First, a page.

Ensuring Britain is still open for the business of arts

As the British Council’s representative in Ireland, Mags Walsh’s job gets particularly interesting in the era of Brexit, writes Marjorie Brennan.

These are interesting times for British-Irish relations, with the uncertainty and confusion of Brexit casting a long shadow. While debate and analysis tends to focus on the possible economic and political fallout, little has been said about what the impact will be on the arts.

As the recently appointed director of the British Council in Ireland, Mags Walsh is particularly well-positioned to survey the cultural relationship with our nearest neighbours.

The Council aims to cultivate cultural connections and educational opportunities internationally and has more than 100 offices around the world; it has had a presence in Ireland since 1989.

While Brexit is obviously an issue of concern for the organisation, Walsh is upbeat about the future and says continued co-operation is the council’s priority.

“Like everybody in the British Council, we are worried about what Brexit means for artists and relationships but we are absolutely committed to our presence in Ireland. We work as an agency that is independent of the British government, even though we are closely linked to them, which means there is nothing that we are doing now that we would have to stop doing.

“We are a global organisation and we are interested in more global connections, not less,” says Walsh.

As well as supporting British artists and arts organisations in attending festivals and events in Ireland, the Council also works in higher education.

People who know about what we do in the arts may not have any awareness that we do anything in higher education and vice-versa. We do a lot of work in science communications and public engagement in science, for example

Walsh says the Council aims to promote cultural relationships beyond the ‘Dublin-London’ nexus. To this end, it has recently partnered with the Triskel Arts Centre in Cork, adding to its existing relationship with the Cork Midsummer Festival.

“Our work is about connecting all parts of Britain with all parts of Ireland. The trade links between England and the south of Ireland, particularly the Cork region are substantial,” says Walsh.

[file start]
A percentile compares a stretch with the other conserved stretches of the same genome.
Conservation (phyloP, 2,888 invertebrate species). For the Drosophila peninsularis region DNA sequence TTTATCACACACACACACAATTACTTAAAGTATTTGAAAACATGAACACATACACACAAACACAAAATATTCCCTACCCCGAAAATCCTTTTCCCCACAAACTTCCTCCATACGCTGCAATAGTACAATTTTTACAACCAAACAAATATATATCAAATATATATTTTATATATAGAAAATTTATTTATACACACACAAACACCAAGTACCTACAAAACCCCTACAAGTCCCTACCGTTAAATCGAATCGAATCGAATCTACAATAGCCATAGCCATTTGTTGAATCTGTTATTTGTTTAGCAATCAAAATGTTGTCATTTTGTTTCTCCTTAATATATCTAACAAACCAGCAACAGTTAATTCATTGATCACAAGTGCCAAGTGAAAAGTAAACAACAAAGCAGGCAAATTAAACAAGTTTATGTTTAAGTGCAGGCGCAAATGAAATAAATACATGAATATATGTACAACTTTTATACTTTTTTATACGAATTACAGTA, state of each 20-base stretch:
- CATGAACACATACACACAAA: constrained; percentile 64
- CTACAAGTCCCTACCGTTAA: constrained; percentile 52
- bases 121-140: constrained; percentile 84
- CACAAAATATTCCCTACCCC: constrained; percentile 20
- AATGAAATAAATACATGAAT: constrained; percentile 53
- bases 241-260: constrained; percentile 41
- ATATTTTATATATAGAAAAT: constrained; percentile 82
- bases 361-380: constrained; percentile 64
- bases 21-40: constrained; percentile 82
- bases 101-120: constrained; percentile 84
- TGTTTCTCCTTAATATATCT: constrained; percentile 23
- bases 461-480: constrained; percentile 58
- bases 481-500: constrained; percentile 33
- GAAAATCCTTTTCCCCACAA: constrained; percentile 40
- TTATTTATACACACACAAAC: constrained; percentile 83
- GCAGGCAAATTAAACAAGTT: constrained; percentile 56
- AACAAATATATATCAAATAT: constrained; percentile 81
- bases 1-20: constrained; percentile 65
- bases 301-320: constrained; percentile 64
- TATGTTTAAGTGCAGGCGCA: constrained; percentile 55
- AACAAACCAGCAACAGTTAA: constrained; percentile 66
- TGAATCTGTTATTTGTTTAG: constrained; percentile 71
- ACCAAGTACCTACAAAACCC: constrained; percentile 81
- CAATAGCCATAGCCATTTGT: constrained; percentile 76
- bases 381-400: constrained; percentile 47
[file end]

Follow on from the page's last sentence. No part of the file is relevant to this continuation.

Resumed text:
The Triskel partnership will begin at the end of this month, with the first live performance in Ireland of the seminal work ‘Jesus’ Blood Never Failed Me Yet’ by British composer Gavin Bryars.

The Council will also be collaborating with the Triskel on a season of film next spring, and next year’s Cork World Book festival. In addition, the Council will support an exchangebetween the Triskel-based Cork Women

Travellers Network, and Leeds Gate, a gypsy and traveller organisation in Leeds.

Walsh was previously director of Children’s Books Ireland and oversaw the establishment of Laureate na nÓg, which has been hugely successful in promoting children’s literature in Ireland. She cites current Laureate Sarah Crossan, author of several acclaimed YA novels, as an example of the often symbiotic cultural relationship between Ireland and Britain. Crossan was born in Dublin and now lives in Hertfordshire.

“Sarah represents the many people who have a dual life around Ireland and Britain. She is fiercely Irish and British at the same time. Children’s books and books in general are one of those areas where there is a big

British presence in Ireland. That is an example of an area where there is already so much flow and crossover and movement of people, ideas and stories.”

While Irish people would traditionally have been well versed on British culture, especially through the medium of television, the exchange between both countries may not have always flowed equally in both directions. Walsh says the Council’s aim is to promote mutual exchange of ideas and opportunities.

There was perhaps an older model, long before the council was in Ireland, this idea that what it did was showcase ‘great’ British art. The Royal Shakespeare Company would come over and perform for a week, then they would be gone and that would be it. That is not how we do things, it is very much about trying to connect artists to have conversations around things they are interested in. It is no longer a one-way flow, it is very much around the mutual benefit to Ireland and the UK. There are lots of things we do here that are leading examples in the arts

Walsh only took up her role in September but has hit the ground running and is relishing the challenges that lie ahead.

“I have the great task of building the five-year strategy of the British Council in Ireland, at a time when British-Irish relations are changing more than they will ever change in my lifetime. It is an incredible privilege to be asked to do that.”


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